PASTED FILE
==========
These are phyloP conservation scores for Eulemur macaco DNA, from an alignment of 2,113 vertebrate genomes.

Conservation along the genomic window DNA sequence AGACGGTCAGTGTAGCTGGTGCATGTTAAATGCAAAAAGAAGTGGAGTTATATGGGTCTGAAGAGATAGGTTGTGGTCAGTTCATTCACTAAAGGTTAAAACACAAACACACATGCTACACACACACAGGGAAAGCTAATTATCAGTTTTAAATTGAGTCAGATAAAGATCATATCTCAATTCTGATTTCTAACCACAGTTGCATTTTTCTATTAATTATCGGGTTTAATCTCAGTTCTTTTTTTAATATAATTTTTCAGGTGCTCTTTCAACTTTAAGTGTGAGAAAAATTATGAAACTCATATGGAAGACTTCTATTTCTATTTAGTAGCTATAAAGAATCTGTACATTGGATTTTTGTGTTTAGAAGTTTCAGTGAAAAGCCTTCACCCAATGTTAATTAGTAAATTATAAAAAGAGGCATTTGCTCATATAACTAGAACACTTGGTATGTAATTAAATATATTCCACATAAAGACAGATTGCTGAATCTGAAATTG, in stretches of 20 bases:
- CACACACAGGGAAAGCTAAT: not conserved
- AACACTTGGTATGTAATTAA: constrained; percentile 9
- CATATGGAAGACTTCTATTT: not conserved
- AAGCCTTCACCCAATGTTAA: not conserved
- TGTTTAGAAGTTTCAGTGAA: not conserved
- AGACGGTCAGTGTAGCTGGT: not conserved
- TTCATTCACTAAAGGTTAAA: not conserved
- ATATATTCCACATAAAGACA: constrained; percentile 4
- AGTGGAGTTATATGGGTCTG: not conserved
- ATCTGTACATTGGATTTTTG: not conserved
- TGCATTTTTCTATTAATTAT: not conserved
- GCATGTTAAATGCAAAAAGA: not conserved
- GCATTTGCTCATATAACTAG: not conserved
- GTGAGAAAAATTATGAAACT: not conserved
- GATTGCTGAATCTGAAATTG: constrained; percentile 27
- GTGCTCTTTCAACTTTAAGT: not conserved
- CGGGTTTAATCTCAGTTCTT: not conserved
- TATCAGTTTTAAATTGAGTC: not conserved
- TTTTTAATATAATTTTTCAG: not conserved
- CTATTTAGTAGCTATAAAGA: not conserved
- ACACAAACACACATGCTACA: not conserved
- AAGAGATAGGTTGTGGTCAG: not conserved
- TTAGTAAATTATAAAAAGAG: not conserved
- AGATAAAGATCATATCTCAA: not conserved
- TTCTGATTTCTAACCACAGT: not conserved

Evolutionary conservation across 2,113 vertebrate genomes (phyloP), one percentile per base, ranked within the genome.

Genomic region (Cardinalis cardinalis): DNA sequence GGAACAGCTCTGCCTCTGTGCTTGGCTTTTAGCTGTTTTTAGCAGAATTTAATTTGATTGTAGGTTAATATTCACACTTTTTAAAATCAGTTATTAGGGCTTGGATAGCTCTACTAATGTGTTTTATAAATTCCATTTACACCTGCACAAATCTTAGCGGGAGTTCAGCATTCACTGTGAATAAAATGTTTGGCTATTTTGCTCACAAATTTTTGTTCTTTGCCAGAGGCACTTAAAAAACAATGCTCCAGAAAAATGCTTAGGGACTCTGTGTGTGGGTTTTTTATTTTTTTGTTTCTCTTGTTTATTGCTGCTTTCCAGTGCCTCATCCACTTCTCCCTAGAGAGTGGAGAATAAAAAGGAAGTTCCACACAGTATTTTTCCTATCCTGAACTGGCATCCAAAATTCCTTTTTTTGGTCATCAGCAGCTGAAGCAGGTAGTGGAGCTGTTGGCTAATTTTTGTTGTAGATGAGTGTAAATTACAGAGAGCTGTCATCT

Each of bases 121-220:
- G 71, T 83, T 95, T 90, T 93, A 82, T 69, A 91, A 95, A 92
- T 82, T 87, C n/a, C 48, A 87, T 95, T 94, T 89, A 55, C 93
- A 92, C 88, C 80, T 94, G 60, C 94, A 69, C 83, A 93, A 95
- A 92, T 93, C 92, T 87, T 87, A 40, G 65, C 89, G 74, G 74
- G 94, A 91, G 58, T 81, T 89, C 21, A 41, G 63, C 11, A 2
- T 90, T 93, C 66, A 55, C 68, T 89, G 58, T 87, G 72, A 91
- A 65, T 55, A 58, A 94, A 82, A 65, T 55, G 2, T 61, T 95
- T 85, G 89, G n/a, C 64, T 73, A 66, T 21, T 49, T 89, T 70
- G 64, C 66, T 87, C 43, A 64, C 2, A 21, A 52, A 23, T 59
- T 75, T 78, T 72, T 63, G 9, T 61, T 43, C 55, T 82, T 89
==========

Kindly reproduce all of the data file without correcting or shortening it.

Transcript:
These are phyloP conservation scores for Eulemur macaco DNA, from an alignment of 2,113 vertebrate genomes.

Conservation along the genomic window DNA sequence AGACGGTCAGTGTAGCTGGTGCATGTTAAATGCAAAAAGAAGTGGAGTTATATGGGTCTGAAGAGATAGGTTGTGGTCAGTTCATTCACTAAAGGTTAAAACACAAACACACATGCTACACACACACAGGGAAAGCTAATTATCAGTTTTAAATTGAGTCAGATAAAGATCATATCTCAATTCTGATTTCTAACCACAGTTGCATTTTTCTATTAATTATCGGGTTTAATCTCAGTTCTTTTTTTAATATAATTTTTCAGGTGCTCTTTCAACTTTAAGTGTGAGAAAAATTATGAAACTCATATGGAAGACTTCTATTTCTATTTAGTAGCTATAAAGAATCTGTACATTGGATTTTTGTGTTTAGAAGTTTCAGTGAAAAGCCTTCACCCAATGTTAATTAGTAAATTATAAAAAGAGGCATTTGCTCATATAACTAGAACACTTGGTATGTAATTAAATATATTCCACATAAAGACAGATTGCTGAATCTGAAATTG, in stretches of 20 bases:
- CACACACAGGGAAAGCTAAT: not conserved
- AACACTTGGTATGTAATTAA: constrained; percentile 9
- CATATGGAAGACTTCTATTT: not conserved
- AAGCCTTCACCCAATGTTAA: not conserved
- TGTTTAGAAGTTTCAGTGAA: not conserved
- AGACGGTCAGTGTAGCTGGT: not conserved
- TTCATTCACTAAAGGTTAAA: not conserved
- ATATATTCCACATAAAGACA: constrained; percentile 4
- AGTGGAGTTATATGGGTCTG: not conserved
- ATCTGTACATTGGATTTTTG: not conserved
- TGCATTTTTCTATTAATTAT: not conserved
- GCATGTTAAATGCAAAAAGA: not conserved
- GCATTTGCTCATATAACTAG: not conserved
- GTGAGAAAAATTATGAAACT: not conserved
- GATTGCTGAATCTGAAATTG: constrained; percentile 27
- GTGCTCTTTCAACTTTAAGT: not conserved
- CGGGTTTAATCTCAGTTCTT: not conserved
- TATCAGTTTTAAATTGAGTC: not conserved
- TTTTTAATATAATTTTTCAG: not conserved
- CTATTTAGTAGCTATAAAGA: not conserved
- ACACAAACACACATGCTACA: not conserved
- AAGAGATAGGTTGTGGTCAG: not conserved
- TTAGTAAATTATAAAAAGAG: not conserved
- AGATAAAGATCATATCTCAA: not conserved
- TTCTGATTTCTAACCACAGT: not conserved

Evolutionary conservation across 2,113 vertebrate genomes (phyloP), one percentile per base, ranked within the genome.

Genomic region (Cardinalis cardinalis): DNA sequence GGAACAGCTCTGCCTCTGTGCTTGGCTTTTAGCTGTTTTTAGCAGAATTTAATTTGATTGTAGGTTAATATTCACACTTTTTAAAATCAGTTATTAGGGCTTGGATAGCTCTACTAATGTGTTTTATAAATTCCATTTACACCTGCACAAATCTTAGCGGGAGTTCAGCATTCACTGTGAATAAAATGTTTGGCTATTTTGCTCACAAATTTTTGTTCTTTGCCAGAGGCACTTAAAAAACAATGCTCCAGAAAAATGCTTAGGGACTCTGTGTGTGGGTTTTTTATTTTTTTGTTTCTCTTGTTTATTGCTGCTTTCCAGTGCCTCATCCACTTCTCCCTAGAGAGTGGAGAATAAAAAGGAAGTTCCACACAGTATTTTTCCTATCCTGAACTGGCATCCAAAATTCCTTTTTTTGGTCATCAGCAGCTGAAGCAGGTAGTGGAGCTGTTGGCTAATTTTTGTTGTAGATGAGTGTAAATTACAGAGAGCTGTCATCT

Each of bases 121-220:
- G 71, T 83, T 95, T 90, T 93, A 82, T 69, A 91, A 95, A 92
- T 82, T 87, C n/a, C 48, A 87, T 95, T 94, T 89, A 55, C 93
- A 92, C 88, C 80, T 94, G 60, C 94, A 69, C 83, A 93, A 95
- A 92, T 93, C 92, T 87, T 87, A 40, G 65, C 89, G 74, G 74
- G 94, A 91, G 58, T 81, T 89, C 21, A 41, G 63, C 11, A 2
- T 90, T 93, C 66, A 55, C 68, T 89, G 58, T 87, G 72, A 91
- A 65, T 55, A 58, A 94, A 82, A 65, T 55, G 2, T 61, T 95
- T 85, G 89, G n/a, C 64, T 73, A 66, T 21, T 49, T 89, T 70
- G 64, C 66, T 87, C 43, A 64, C 2, A 21, A 52, A 23, T 59
- T 75, T 78, T 72, T 63, G 9, T 61, T 43, C 55, T 82, T 89